To expand the Boston Convention and Exhibition Center (BCEC) without new fees or taxes, the Massachusetts Convention Center Authority (MCCA), the center’s owner, filed legislation on Oct. 2 to authorize the project.
“The Boston Convention and Exhibition Center is set in the heart of one of our city’s most exciting and vibrant neighborhoods,” said Mayor Thomas M. Menino. “Its expansion will bring thousands of new jobs and strengthen our city’s international reputation as a top destination for meetings and conventions. I look forward to the approval of the expansion’s legislation and the value it will bring to Boston.”
Co-sponsored by State Sen. Linda Dorcena Forry and State Rep. Nick Collins, the bill authorizes a 1.3 million square-foot expansion of the BCEC, including additions to exhibit and meeting space along with a second, larger ballroom. This will allow the MCCA to attract larger and multiple concurrent events. Funding for the $1 billion expansion would be supported by the existing Convention Center Fund, which was created in 1997 to pay for BCEC construction and operations. Revenues from the fund consist of existing tourism-based fees and taxes, which wouldn’t need to be increased to fund the expansion project.
“I am proud to co-sponsor this legislation. I am excited by the opportunities that this expansion will create for women and minority-owned businesses as well as a chance to open construction jobs to those hit hardest by the dire economic times,” said Forry. “The conventions that come to Boston fuel the economic drivers that have made the Commonwealth stable and successful during tough economic times.”
First announced in 2009, MCCA’s expansion campaign, named “Top 5,” seeks to increase the number of hotel rooms near the BCEC, expand the facility to better accommodate growing or overlapping events and allow Boston and Massachusetts to increase their market share in the $263 billion U.S. meeting and convention industry.
Before the start of the campaign, MCCA established the Convention Partnership, an independent 27-member group of local stakeholders, elected officials and other leaders appointed by the governor, mayor, speaker of the House and senate president. After a year and a half of research and deliberation, the group recommended pursuing a strategy to increase the number of hotel rooms near the BCEC and to expand the convention center to increase the economic impact from meetings and conventions in Boston.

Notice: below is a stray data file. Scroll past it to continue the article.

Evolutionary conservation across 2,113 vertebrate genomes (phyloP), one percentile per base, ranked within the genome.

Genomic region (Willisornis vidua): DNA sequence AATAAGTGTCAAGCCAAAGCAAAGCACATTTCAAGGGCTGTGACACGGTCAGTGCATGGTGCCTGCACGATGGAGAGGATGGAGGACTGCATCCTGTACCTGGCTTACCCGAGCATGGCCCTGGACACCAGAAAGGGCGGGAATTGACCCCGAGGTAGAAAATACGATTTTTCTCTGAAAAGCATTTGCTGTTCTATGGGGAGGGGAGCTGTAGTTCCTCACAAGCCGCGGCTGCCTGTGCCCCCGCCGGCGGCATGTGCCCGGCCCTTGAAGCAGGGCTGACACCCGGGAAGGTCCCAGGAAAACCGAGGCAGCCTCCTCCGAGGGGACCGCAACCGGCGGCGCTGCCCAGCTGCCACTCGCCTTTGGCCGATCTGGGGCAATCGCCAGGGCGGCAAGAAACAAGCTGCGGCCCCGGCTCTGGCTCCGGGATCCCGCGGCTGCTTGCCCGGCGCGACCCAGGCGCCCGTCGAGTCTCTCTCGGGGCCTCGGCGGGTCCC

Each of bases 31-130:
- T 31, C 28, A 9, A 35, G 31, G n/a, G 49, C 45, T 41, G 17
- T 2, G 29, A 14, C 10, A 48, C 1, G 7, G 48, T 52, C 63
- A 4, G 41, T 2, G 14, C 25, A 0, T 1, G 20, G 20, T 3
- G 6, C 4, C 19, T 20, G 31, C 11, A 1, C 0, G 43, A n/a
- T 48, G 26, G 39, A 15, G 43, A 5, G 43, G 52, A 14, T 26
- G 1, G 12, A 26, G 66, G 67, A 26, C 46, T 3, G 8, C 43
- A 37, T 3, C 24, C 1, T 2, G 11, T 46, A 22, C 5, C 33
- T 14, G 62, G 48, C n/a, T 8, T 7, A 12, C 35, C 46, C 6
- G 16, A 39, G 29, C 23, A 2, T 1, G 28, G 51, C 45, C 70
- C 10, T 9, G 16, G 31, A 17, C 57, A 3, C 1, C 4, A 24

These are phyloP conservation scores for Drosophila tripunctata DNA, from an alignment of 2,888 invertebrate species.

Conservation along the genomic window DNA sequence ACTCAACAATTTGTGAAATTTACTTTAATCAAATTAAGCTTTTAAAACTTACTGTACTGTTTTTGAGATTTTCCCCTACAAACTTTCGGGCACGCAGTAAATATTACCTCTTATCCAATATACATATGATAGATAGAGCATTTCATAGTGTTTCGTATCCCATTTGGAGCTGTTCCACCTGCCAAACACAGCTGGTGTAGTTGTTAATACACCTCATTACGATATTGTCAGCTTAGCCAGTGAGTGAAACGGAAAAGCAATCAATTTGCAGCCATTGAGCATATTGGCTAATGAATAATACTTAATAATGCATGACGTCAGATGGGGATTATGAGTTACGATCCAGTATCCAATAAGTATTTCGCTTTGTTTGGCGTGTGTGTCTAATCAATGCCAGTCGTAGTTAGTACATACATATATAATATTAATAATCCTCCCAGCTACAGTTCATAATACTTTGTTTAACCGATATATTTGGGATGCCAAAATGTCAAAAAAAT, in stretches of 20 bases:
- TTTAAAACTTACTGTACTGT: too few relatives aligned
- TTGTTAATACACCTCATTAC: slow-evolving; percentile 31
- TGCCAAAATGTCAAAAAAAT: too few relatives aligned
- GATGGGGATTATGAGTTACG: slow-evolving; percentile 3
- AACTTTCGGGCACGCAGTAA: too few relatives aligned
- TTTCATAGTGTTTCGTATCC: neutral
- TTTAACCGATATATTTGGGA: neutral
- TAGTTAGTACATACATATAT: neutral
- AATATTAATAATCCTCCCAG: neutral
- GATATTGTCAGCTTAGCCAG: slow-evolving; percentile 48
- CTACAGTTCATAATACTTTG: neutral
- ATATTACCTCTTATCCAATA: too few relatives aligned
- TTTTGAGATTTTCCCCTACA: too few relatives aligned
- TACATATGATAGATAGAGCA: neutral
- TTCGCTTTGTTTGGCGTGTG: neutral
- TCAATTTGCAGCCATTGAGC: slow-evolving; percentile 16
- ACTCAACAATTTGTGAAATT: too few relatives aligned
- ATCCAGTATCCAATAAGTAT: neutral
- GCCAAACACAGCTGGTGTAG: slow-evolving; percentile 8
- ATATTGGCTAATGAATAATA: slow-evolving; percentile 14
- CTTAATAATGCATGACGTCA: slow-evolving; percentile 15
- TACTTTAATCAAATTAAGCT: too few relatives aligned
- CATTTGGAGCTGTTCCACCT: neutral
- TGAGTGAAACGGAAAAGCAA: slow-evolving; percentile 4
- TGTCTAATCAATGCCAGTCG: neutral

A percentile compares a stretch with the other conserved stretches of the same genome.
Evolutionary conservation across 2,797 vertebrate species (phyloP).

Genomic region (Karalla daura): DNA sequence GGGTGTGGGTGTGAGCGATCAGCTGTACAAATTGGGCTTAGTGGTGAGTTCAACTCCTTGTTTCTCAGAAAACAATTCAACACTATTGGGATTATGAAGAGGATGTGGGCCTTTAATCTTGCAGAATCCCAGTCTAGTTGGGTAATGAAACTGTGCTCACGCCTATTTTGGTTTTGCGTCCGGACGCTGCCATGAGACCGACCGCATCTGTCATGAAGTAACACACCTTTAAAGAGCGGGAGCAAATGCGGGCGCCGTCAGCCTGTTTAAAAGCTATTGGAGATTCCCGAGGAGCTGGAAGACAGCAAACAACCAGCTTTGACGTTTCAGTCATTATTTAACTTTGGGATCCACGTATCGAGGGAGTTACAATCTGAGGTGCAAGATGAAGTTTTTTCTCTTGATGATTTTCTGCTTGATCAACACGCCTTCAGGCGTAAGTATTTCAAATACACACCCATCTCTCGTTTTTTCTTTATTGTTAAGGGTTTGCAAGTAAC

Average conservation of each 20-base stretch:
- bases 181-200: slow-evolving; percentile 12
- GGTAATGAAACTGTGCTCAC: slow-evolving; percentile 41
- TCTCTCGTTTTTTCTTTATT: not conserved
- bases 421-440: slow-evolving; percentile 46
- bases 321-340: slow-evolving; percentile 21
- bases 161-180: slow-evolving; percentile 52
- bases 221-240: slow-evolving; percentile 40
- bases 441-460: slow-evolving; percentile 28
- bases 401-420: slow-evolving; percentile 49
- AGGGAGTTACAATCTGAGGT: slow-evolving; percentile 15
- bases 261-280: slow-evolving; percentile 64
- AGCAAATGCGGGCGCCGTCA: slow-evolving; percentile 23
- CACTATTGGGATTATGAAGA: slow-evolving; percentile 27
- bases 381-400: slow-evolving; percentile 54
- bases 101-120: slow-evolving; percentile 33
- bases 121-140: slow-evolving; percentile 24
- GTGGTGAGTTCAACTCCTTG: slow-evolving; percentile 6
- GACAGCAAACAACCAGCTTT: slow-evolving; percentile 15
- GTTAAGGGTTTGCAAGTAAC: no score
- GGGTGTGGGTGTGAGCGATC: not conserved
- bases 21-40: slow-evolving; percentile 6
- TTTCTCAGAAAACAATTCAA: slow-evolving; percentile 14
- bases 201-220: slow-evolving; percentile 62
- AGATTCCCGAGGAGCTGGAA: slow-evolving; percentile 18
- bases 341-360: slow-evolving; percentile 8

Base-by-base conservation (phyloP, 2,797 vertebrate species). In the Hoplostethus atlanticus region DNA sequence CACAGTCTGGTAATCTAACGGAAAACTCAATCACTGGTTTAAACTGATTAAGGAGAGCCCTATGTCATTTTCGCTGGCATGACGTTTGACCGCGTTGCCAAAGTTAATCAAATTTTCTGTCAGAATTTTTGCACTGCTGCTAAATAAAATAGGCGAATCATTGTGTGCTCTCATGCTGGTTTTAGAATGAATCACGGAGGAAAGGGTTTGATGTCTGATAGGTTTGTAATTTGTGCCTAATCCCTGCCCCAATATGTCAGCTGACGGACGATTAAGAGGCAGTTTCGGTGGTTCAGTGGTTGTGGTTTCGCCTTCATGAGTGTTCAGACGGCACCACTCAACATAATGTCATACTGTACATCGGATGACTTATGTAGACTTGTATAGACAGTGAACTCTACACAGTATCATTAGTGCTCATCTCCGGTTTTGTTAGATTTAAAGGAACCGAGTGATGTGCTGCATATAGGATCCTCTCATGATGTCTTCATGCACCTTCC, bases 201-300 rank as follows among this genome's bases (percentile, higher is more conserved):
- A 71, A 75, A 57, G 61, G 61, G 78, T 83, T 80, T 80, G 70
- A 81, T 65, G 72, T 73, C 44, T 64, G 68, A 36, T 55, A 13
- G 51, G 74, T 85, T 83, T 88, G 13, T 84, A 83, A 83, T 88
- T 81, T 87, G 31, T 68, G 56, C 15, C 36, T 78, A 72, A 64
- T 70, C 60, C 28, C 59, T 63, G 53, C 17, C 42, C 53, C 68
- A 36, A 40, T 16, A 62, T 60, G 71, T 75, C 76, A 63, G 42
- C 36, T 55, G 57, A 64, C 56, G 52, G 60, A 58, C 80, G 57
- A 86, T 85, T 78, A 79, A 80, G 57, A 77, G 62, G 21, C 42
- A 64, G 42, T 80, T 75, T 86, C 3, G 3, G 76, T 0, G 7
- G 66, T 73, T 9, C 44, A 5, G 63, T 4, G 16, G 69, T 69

“With the opening of the Boston Convention & Exhibition Center in 2004, Boston and Massachusetts became one of the most desired and successful convention destinations in North America,” said Collins. “With the filing of this important legislation, it is our hope to build on and increase our success.”
Earlier this year, the MCCA board of directors selected a team to develop two mid-priced hotels containing a total of 510 rooms directly across from the BCEC. The project is expected to create 500 construction jobs and 150 permanent jobs while paying more than $3 million in occupancy and property taxes annually to the City of Boston. Groundbreaking is expected late this year or early in 2014, with the opening scheduled for late 2015.
These two new hotels are part of a larger effort by the MCCA to encourage additional hotel development near the BCEC. With 1,690 hotel rooms within walking distance, the BCEC has fewer accessible rooms than its competitors, which average 7,584 rooms. Additionally, all of the existing hotels near the BCEC are higher-priced four-star hotels, with no lower-priced options available.
In June, the boards of both the MCCA and the Massachusetts Port Authority approved a letter of intent to work cooperatively to seek private developers for a headquarters hotel project on Massport land in the South Boston Waterfront. As planned, the project would consist of at least two hotels, with a total of 1,200 to 1,500 rooms, creating around 2,000 construction jobs and nearly 1,000 permanent jobs. It is expected to be one of the largest hotel projects in the nation that when complete would generate more than $25 million annually in city and state tax revenue.
In total, the BCEC expansion, the mid-priced hotels and the headquarters hotel projects are expected to create 4,700 construction jobs and 2,100 permanent jobs while generating $716 million in annual economic impact and $41 million in tax benefits for Boston and the Commonwealth.
“I believe that Boston and the MCCA have shown they can attract – and most importantly execute – world-class meetings and events that generate significant economic value for the region,” said Michelle A. Shell, chair of the board of directors, MCCA. “The role of meetings and conventions in the global, knowledge-based economy continues to grow, and I am pleased that the legislature is considering an investment to help us maintain our leadership in the industry.”
In 2012, MCCA hosted 245 events at BCEC and John B. Hynes Convention Center with 654,119 attendees, generating 561,279 hotel room nights and $656 million in economic impact.
For more information, visit www.massconvention.com.